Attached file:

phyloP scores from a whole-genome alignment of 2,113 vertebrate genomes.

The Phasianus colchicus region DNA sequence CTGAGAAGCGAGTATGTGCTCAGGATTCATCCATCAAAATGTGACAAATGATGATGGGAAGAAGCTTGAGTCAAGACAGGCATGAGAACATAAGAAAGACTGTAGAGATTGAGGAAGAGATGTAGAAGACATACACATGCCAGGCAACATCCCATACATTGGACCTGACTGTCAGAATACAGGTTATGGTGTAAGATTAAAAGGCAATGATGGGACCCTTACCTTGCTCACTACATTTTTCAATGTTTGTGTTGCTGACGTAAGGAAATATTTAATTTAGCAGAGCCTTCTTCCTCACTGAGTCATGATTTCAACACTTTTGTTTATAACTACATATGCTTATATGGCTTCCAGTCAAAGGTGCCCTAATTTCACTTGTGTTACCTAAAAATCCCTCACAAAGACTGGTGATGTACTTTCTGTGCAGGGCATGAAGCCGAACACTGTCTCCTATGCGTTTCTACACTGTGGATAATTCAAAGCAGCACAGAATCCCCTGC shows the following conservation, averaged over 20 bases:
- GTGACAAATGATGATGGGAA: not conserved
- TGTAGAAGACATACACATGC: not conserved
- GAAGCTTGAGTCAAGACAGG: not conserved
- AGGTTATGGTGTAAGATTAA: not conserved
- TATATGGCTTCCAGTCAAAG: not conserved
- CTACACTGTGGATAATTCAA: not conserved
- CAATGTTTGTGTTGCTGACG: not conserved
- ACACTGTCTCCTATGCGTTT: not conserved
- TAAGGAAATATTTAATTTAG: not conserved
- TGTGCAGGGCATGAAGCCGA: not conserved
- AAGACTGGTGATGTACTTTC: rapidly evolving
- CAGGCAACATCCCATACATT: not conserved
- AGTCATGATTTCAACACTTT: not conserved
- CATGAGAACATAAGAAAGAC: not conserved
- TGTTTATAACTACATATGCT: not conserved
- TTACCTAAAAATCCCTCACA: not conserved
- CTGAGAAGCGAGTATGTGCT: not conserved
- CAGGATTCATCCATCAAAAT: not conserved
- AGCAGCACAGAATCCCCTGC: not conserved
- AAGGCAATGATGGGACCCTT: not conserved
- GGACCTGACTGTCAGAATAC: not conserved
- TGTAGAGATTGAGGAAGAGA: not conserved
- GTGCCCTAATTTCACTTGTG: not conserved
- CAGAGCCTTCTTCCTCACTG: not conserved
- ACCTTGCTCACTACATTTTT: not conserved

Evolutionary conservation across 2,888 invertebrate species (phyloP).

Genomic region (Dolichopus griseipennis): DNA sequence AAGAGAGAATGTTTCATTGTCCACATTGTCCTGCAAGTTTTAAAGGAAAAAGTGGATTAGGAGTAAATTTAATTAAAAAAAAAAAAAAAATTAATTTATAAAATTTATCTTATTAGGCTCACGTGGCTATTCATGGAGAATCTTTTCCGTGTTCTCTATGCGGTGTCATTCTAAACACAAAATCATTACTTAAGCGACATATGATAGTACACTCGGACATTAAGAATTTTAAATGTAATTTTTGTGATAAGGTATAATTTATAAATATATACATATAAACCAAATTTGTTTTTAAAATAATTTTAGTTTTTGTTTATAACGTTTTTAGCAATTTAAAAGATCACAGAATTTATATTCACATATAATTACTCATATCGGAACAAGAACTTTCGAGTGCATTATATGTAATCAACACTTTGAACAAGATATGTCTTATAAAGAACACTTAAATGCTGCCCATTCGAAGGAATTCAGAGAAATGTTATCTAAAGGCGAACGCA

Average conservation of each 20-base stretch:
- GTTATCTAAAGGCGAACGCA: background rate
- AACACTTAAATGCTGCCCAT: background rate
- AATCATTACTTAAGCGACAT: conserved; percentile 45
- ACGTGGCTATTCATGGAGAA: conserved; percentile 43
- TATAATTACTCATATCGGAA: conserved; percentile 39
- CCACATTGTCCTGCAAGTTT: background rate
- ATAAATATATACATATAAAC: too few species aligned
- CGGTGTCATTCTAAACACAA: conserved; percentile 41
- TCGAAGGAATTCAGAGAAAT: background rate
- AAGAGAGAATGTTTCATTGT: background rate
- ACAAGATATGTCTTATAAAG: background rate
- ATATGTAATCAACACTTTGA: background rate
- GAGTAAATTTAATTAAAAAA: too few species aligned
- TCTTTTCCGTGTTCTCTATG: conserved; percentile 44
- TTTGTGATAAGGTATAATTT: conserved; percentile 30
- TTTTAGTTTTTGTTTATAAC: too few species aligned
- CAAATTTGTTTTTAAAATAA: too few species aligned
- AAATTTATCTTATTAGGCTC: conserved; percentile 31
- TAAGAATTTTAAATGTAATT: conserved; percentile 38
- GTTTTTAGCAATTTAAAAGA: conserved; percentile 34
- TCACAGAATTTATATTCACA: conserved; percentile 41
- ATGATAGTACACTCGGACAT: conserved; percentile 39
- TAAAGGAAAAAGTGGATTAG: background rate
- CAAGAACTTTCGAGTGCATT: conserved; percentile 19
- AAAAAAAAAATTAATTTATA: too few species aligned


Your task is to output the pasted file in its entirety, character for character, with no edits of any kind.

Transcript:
phyloP scores from a whole-genome alignment of 2,113 vertebrate genomes.

The Phasianus colchicus region DNA sequence CTGAGAAGCGAGTATGTGCTCAGGATTCATCCATCAAAATGTGACAAATGATGATGGGAAGAAGCTTGAGTCAAGACAGGCATGAGAACATAAGAAAGACTGTAGAGATTGAGGAAGAGATGTAGAAGACATACACATGCCAGGCAACATCCCATACATTGGACCTGACTGTCAGAATACAGGTTATGGTGTAAGATTAAAAGGCAATGATGGGACCCTTACCTTGCTCACTACATTTTTCAATGTTTGTGTTGCTGACGTAAGGAAATATTTAATTTAGCAGAGCCTTCTTCCTCACTGAGTCATGATTTCAACACTTTTGTTTATAACTACATATGCTTATATGGCTTCCAGTCAAAGGTGCCCTAATTTCACTTGTGTTACCTAAAAATCCCTCACAAAGACTGGTGATGTACTTTCTGTGCAGGGCATGAAGCCGAACACTGTCTCCTATGCGTTTCTACACTGTGGATAATTCAAAGCAGCACAGAATCCCCTGC shows the following conservation, averaged over 20 bases:
- GTGACAAATGATGATGGGAA: not conserved
- TGTAGAAGACATACACATGC: not conserved
- GAAGCTTGAGTCAAGACAGG: not conserved
- AGGTTATGGTGTAAGATTAA: not conserved
- TATATGGCTTCCAGTCAAAG: not conserved
- CTACACTGTGGATAATTCAA: not conserved
- CAATGTTTGTGTTGCTGACG: not conserved
- ACACTGTCTCCTATGCGTTT: not conserved
- TAAGGAAATATTTAATTTAG: not conserved
- TGTGCAGGGCATGAAGCCGA: not conserved
- AAGACTGGTGATGTACTTTC: rapidly evolving
- CAGGCAACATCCCATACATT: not conserved
- AGTCATGATTTCAACACTTT: not conserved
- CATGAGAACATAAGAAAGAC: not conserved
- TGTTTATAACTACATATGCT: not conserved
- TTACCTAAAAATCCCTCACA: not conserved
- CTGAGAAGCGAGTATGTGCT: not conserved
- CAGGATTCATCCATCAAAAT: not conserved
- AGCAGCACAGAATCCCCTGC: not conserved
- AAGGCAATGATGGGACCCTT: not conserved
- GGACCTGACTGTCAGAATAC: not conserved
- TGTAGAGATTGAGGAAGAGA: not conserved
- GTGCCCTAATTTCACTTGTG: not conserved
- CAGAGCCTTCTTCCTCACTG: not conserved
- ACCTTGCTCACTACATTTTT: not conserved

Evolutionary conservation across 2,888 invertebrate species (phyloP).

Genomic region (Dolichopus griseipennis): DNA sequence AAGAGAGAATGTTTCATTGTCCACATTGTCCTGCAAGTTTTAAAGGAAAAAGTGGATTAGGAGTAAATTTAATTAAAAAAAAAAAAAAAATTAATTTATAAAATTTATCTTATTAGGCTCACGTGGCTATTCATGGAGAATCTTTTCCGTGTTCTCTATGCGGTGTCATTCTAAACACAAAATCATTACTTAAGCGACATATGATAGTACACTCGGACATTAAGAATTTTAAATGTAATTTTTGTGATAAGGTATAATTTATAAATATATACATATAAACCAAATTTGTTTTTAAAATAATTTTAGTTTTTGTTTATAACGTTTTTAGCAATTTAAAAGATCACAGAATTTATATTCACATATAATTACTCATATCGGAACAAGAACTTTCGAGTGCATTATATGTAATCAACACTTTGAACAAGATATGTCTTATAAAGAACACTTAAATGCTGCCCATTCGAAGGAATTCAGAGAAATGTTATCTAAAGGCGAACGCA

Average conservation of each 20-base stretch:
- GTTATCTAAAGGCGAACGCA: background rate
- AACACTTAAATGCTGCCCAT: background rate
- AATCATTACTTAAGCGACAT: conserved; percentile 45
- ACGTGGCTATTCATGGAGAA: conserved; percentile 43
- TATAATTACTCATATCGGAA: conserved; percentile 39
- CCACATTGTCCTGCAAGTTT: background rate
- ATAAATATATACATATAAAC: too few species aligned
- CGGTGTCATTCTAAACACAA: conserved; percentile 41
- TCGAAGGAATTCAGAGAAAT: background rate
- AAGAGAGAATGTTTCATTGT: background rate
- ACAAGATATGTCTTATAAAG: background rate
- ATATGTAATCAACACTTTGA: background rate
- GAGTAAATTTAATTAAAAAA: too few species aligned
- TCTTTTCCGTGTTCTCTATG: conserved; percentile 44
- TTTGTGATAAGGTATAATTT: conserved; percentile 30
- TTTTAGTTTTTGTTTATAAC: too few species aligned
- CAAATTTGTTTTTAAAATAA: too few species aligned
- AAATTTATCTTATTAGGCTC: conserved; percentile 31
- TAAGAATTTTAAATGTAATT: conserved; percentile 38
- GTTTTTAGCAATTTAAAAGA: conserved; percentile 34
- TCACAGAATTTATATTCACA: conserved; percentile 41
- ATGATAGTACACTCGGACAT: conserved; percentile 39
- TAAAGGAAAAAGTGGATTAG: background rate
- CAAGAACTTTCGAGTGCATT: conserved; percentile 19
- AAAAAAAAAATTAATTTATA: too few species aligned